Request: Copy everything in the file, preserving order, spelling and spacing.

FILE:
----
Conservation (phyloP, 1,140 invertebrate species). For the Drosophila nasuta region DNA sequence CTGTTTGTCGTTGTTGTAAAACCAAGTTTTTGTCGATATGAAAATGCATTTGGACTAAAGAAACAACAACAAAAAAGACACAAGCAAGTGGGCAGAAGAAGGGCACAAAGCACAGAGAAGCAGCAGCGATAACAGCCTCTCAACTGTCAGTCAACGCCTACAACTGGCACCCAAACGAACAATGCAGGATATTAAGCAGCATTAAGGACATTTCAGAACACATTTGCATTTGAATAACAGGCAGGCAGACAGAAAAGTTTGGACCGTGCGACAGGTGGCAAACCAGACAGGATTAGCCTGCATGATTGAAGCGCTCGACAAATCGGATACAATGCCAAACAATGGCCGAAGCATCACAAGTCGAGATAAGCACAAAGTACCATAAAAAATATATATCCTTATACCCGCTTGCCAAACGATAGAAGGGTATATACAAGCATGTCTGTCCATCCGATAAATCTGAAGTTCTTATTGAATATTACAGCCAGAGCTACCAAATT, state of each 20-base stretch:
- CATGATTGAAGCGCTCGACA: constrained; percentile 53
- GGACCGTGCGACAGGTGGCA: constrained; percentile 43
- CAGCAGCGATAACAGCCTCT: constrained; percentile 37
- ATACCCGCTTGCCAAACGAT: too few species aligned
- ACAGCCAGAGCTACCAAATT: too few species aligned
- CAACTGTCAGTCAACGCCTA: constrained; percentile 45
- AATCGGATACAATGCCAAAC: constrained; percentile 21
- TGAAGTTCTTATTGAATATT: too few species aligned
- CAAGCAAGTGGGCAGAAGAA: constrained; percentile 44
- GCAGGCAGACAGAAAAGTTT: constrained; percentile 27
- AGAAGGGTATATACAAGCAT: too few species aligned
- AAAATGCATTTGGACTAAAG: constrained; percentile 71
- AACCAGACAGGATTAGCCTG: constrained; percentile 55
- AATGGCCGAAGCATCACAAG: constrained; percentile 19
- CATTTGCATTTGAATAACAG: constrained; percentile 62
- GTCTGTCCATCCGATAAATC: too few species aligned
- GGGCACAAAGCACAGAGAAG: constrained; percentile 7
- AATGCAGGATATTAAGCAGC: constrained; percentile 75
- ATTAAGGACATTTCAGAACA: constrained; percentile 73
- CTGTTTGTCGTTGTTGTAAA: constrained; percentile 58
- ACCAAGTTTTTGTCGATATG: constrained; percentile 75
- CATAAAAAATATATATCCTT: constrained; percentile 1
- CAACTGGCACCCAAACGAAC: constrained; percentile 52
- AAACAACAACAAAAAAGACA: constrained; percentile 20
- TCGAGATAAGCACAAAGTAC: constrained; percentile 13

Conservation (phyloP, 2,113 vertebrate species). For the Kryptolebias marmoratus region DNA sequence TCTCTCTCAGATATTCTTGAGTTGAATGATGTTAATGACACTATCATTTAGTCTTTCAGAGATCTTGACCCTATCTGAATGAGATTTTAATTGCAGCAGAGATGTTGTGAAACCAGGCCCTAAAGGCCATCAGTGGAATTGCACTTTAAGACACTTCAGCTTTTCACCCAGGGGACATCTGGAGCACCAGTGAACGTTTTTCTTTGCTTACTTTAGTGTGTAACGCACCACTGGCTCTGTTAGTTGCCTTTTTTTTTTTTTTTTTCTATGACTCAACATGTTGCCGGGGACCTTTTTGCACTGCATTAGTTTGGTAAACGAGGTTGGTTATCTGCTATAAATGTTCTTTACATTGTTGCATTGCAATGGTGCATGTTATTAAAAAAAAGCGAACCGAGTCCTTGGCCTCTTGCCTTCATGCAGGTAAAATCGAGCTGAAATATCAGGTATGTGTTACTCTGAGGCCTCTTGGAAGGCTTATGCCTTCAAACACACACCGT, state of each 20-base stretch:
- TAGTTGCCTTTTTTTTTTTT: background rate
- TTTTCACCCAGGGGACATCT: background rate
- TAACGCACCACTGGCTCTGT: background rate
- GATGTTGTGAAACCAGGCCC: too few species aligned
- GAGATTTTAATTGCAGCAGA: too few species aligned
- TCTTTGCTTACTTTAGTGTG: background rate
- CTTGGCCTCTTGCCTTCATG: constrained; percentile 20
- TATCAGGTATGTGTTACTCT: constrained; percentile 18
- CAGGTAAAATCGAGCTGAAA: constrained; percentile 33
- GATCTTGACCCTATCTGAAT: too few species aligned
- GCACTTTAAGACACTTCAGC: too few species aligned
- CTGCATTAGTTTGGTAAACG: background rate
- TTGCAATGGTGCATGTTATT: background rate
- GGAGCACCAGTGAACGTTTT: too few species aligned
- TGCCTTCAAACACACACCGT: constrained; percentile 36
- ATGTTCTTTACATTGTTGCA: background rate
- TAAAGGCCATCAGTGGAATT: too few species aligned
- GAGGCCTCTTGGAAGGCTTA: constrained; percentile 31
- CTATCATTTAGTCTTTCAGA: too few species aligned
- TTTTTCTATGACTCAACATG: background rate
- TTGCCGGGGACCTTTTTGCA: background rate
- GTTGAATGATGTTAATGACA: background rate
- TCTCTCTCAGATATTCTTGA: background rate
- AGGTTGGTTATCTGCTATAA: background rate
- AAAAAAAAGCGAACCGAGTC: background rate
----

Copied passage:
Conservation (phyloP, 1,140 invertebrate species). For the Drosophila nasuta region DNA sequence CTGTTTGTCGTTGTTGTAAAACCAAGTTTTTGTCGATATGAAAATGCATTTGGACTAAAGAAACAACAACAAAAAAGACACAAGCAAGTGGGCAGAAGAAGGGCACAAAGCACAGAGAAGCAGCAGCGATAACAGCCTCTCAACTGTCAGTCAACGCCTACAACTGGCACCCAAACGAACAATGCAGGATATTAAGCAGCATTAAGGACATTTCAGAACACATTTGCATTTGAATAACAGGCAGGCAGACAGAAAAGTTTGGACCGTGCGACAGGTGGCAAACCAGACAGGATTAGCCTGCATGATTGAAGCGCTCGACAAATCGGATACAATGCCAAACAATGGCCGAAGCATCACAAGTCGAGATAAGCACAAAGTACCATAAAAAATATATATCCTTATACCCGCTTGCCAAACGATAGAAGGGTATATACAAGCATGTCTGTCCATCCGATAAATCTGAAGTTCTTATTGAATATTACAGCCAGAGCTACCAAATT, state of each 20-base stretch:
- CATGATTGAAGCGCTCGACA: constrained; percentile 53
- GGACCGTGCGACAGGTGGCA: constrained; percentile 43
- CAGCAGCGATAACAGCCTCT: constrained; percentile 37
- ATACCCGCTTGCCAAACGAT: too few species aligned
- ACAGCCAGAGCTACCAAATT: too few species aligned
- CAACTGTCAGTCAACGCCTA: constrained; percentile 45
- AATCGGATACAATGCCAAAC: constrained; percentile 21
- TGAAGTTCTTATTGAATATT: too few species aligned
- CAAGCAAGTGGGCAGAAGAA: constrained; percentile 44
- GCAGGCAGACAGAAAAGTTT: constrained; percentile 27
- AGAAGGGTATATACAAGCAT: too few species aligned
- AAAATGCATTTGGACTAAAG: constrained; percentile 71
- AACCAGACAGGATTAGCCTG: constrained; percentile 55
- AATGGCCGAAGCATCACAAG: constrained; percentile 19
- CATTTGCATTTGAATAACAG: constrained; percentile 62
- GTCTGTCCATCCGATAAATC: too few species aligned
- GGGCACAAAGCACAGAGAAG: constrained; percentile 7
- AATGCAGGATATTAAGCAGC: constrained; percentile 75
- ATTAAGGACATTTCAGAACA: constrained; percentile 73
- CTGTTTGTCGTTGTTGTAAA: constrained; percentile 58
- ACCAAGTTTTTGTCGATATG: constrained; percentile 75
- CATAAAAAATATATATCCTT: constrained; percentile 1
- CAACTGGCACCCAAACGAAC: constrained; percentile 52
- AAACAACAACAAAAAAGACA: constrained; percentile 20
- TCGAGATAAGCACAAAGTAC: constrained; percentile 13

Conservation (phyloP, 2,113 vertebrate species). For the Kryptolebias marmoratus region DNA sequence TCTCTCTCAGATATTCTTGAGTTGAATGATGTTAATGACACTATCATTTAGTCTTTCAGAGATCTTGACCCTATCTGAATGAGATTTTAATTGCAGCAGAGATGTTGTGAAACCAGGCCCTAAAGGCCATCAGTGGAATTGCACTTTAAGACACTTCAGCTTTTCACCCAGGGGACATCTGGAGCACCAGTGAACGTTTTTCTTTGCTTACTTTAGTGTGTAACGCACCACTGGCTCTGTTAGTTGCCTTTTTTTTTTTTTTTTTCTATGACTCAACATGTTGCCGGGGACCTTTTTGCACTGCATTAGTTTGGTAAACGAGGTTGGTTATCTGCTATAAATGTTCTTTACATTGTTGCATTGCAATGGTGCATGTTATTAAAAAAAAGCGAACCGAGTCCTTGGCCTCTTGCCTTCATGCAGGTAAAATCGAGCTGAAATATCAGGTATGTGTTACTCTGAGGCCTCTTGGAAGGCTTATGCCTTCAAACACACACCGT, state of each 20-base stretch:
- TAGTTGCCTTTTTTTTTTTT: background rate
- TTTTCACCCAGGGGACATCT: background rate
- TAACGCACCACTGGCTCTGT: background rate
- GATGTTGTGAAACCAGGCCC: too few species aligned
- GAGATTTTAATTGCAGCAGA: too few species aligned
- TCTTTGCTTACTTTAGTGTG: background rate
- CTTGGCCTCTTGCCTTCATG: constrained; percentile 20
- TATCAGGTATGTGTTACTCT: constrained; percentile 18
- CAGGTAAAATCGAGCTGAAA: constrained; percentile 33
- GATCTTGACCCTATCTGAAT: too few species aligned
- GCACTTTAAGACACTTCAGC: too few species aligned
- CTGCATTAGTTTGGTAAACG: background rate
- TTGCAATGGTGCATGTTATT: background rate
- GGAGCACCAGTGAACGTTTT: too few species aligned
- TGCCTTCAAACACACACCGT: constrained; percentile 36
- ATGTTCTTTACATTGTTGCA: background rate
- TAAAGGCCATCAGTGGAATT: too few species aligned
- GAGGCCTCTTGGAAGGCTTA: constrained; percentile 31
- CTATCATTTAGTCTTTCAGA: too few species aligned
- TTTTTCTATGACTCAACATG: background rate
- TTGCCGGGGACCTTTTTGCA: background rate
- GTTGAATGATGTTAATGACA: background rate
- TCTCTCTCAGATATTCTTGA: background rate
- AGGTTGGTTATCTGCTATAA: background rate
- AAAAAAAAGCGAACCGAGTC: background rate